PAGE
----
View Full Version : How close to the edge of a 14 1/2" layout can you carve?

SFR Table Hockey
01-21-2013, 08:32 PM
Sorry, should be an easy one for you all here but I have yet to set up the Carvewright and fool with it. I do want to lay out a project that will need the max width to be cut for outer and inner slots.

I would like to set up a layout with 14 1/2" wide board and what is the closest you can place your cut lines to the edge. Have looked on and off for several days and tried a search but no luck. If you know that would save me setting up the file with too close of cut lines and to re do it. Also where would one have found this info.

I know I seen it some where but can't find it now.

Thanks in advance.

01-21-2013, 08:56 PM
The software will give you warnings when you get too close. The important thing is that the compression rollers, still have an edge big enough to push down on. And don't forget the 7" rule! You must leave 3.5" on each end of the board!! To answer your question, I have cut as wide as 13.75. leaving 3/8" on either side.

SFR Table Hockey
01-21-2013, 09:47 PM
Thank you. I know about the added length 3.5" rule but could not find for the life of me how close to the edge you could get. So 3/4" or more should be safe to start at and see what the software does.

Thanks again.

01-21-2013, 09:59 PM
The machine is fail safe. It will not harm itself. The problem is the brass roller under the board. It will not cut that roller. And there is at least two different style rollers. I know mine will cut as close as 3/8" so I always try to leave 1/2" on either side. But The software will warn you of long cuts across the face of the board, at (I believe) 1/2". Trial and error will be your answer for this one!

01-21-2013, 10:03 PM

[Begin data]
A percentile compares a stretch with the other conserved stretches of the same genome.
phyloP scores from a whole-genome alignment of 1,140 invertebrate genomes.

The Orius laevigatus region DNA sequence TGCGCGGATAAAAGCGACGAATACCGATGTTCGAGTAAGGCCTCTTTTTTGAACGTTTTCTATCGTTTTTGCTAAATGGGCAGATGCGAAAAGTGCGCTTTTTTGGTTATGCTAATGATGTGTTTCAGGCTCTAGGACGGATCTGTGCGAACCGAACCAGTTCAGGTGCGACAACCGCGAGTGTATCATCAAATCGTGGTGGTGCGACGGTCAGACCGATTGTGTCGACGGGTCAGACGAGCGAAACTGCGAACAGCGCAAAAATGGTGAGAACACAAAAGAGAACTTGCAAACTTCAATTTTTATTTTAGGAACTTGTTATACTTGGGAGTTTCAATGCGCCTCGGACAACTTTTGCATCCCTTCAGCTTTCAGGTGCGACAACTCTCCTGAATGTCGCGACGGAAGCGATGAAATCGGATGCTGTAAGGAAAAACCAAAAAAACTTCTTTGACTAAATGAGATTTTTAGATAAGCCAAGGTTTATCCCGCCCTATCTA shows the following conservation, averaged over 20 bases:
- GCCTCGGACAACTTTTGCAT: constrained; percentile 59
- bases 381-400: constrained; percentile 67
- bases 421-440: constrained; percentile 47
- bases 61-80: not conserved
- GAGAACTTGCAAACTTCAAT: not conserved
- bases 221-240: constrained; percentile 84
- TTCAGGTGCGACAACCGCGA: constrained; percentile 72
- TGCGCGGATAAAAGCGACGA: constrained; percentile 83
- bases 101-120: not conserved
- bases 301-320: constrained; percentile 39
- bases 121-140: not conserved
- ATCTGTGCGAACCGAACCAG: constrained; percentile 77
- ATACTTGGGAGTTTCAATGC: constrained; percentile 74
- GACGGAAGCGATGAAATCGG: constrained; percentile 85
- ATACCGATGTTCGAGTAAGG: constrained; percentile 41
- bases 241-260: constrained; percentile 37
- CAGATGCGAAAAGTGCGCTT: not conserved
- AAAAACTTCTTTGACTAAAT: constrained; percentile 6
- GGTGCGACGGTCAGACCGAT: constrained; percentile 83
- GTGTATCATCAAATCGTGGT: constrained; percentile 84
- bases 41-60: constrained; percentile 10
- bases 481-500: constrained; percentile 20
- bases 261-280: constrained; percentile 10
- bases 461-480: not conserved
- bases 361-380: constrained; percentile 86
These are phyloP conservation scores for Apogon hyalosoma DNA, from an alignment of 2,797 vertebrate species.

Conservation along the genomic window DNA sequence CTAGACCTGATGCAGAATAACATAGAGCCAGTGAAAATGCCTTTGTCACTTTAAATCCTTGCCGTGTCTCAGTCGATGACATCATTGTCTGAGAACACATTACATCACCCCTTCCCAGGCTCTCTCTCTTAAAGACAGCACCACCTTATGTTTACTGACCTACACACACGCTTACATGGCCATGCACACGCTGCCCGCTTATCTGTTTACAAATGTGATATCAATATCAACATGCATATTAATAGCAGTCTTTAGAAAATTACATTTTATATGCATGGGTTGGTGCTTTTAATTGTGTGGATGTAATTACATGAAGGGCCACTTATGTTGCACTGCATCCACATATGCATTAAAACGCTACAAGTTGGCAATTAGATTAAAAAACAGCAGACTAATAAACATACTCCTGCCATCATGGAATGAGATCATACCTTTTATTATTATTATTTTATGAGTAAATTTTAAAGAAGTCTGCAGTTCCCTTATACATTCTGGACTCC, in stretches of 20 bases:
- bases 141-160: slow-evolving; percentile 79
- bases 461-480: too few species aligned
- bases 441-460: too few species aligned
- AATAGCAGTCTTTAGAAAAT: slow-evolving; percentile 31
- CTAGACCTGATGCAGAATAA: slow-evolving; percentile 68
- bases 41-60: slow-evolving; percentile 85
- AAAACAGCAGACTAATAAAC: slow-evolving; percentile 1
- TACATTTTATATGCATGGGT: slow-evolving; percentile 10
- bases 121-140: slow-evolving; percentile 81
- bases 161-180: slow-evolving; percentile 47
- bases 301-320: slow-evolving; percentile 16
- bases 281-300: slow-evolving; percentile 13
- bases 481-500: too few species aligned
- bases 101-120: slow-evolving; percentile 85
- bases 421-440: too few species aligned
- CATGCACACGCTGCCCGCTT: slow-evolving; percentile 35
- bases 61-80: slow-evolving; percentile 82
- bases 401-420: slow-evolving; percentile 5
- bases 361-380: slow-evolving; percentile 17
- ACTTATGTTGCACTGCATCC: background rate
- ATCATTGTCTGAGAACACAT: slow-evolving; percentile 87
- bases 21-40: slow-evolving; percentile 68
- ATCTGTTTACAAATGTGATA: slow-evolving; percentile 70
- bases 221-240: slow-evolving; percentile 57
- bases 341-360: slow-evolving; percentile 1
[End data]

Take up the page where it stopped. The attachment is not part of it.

You have to remember this too. When you are doing a cut-out you will want to click the "flip-cut" button. This will move the cutter to the outside of the path. But by doing this, you add 1/8" inch to each side of the path. So your cut path will actually be an additional 1/4" bigger, than your project.

SFR Table Hockey
01-21-2013, 11:07 PM
Ok good to know. For this layout it won't have any cutout. I do understand what you are getting at. Thanks, you saved me a pile of time looking.

01-22-2013, 09:30 AM
If you carve edge-to-edge, you will potentially carve enough material away so the near roller will 'fall' into the carving... causing tracking issues and "check roller" messages.

Cuts near the brass roller will be height adjusted to avoid cutting the roller.
Rasters near the brass roller will force "autojig" mode, which adds 1/2" spacing to both edges (effectively increasing the width of your project by 1").

01-22-2013, 10:21 AM
When I made a Veggie Tray the project board width was 14.5" and the actual diameter of the tray was 13.5". After allowing for the width of the 1/8" cutting bit this left about a 1/4" on both sides for the rollers. The actual width of the board I used was 14.55' which is the absolute maximum width my Carvewright will take. I didn't have any problems.

01-22-2013, 03:36 PM
My experience if your Cut Path is on the Front and you don't have any close Carve Regions on the back side near the brass roller path your OK. With my handles, I see the Bit LIFT doing a Cut Path when doing the cut closest to the Brass Roller as seen in the picture.

The Last picture shows it best... The Bit lifts on the masking tape area as that is the brass roller track.


SFR Table Hockey
01-23-2013, 12:09 PM
Thanks again guys, so it seems that what you are carving can have as much of an effect on how close to the edge you can get. For my first project it's just some 1/8" slots and one will run along the top and one on the lower 1" of the board so this should not be an issue. I just wanted those two slots as far appart as possible.

01-23-2013, 06:12 PM
In retrospect, I did have one of the tabs on the cutout that seemed much longer than the others. I ignored it at the time as everything else seemed okay. This must have been where the Carvewright shallowed the cut to protect the brass roller.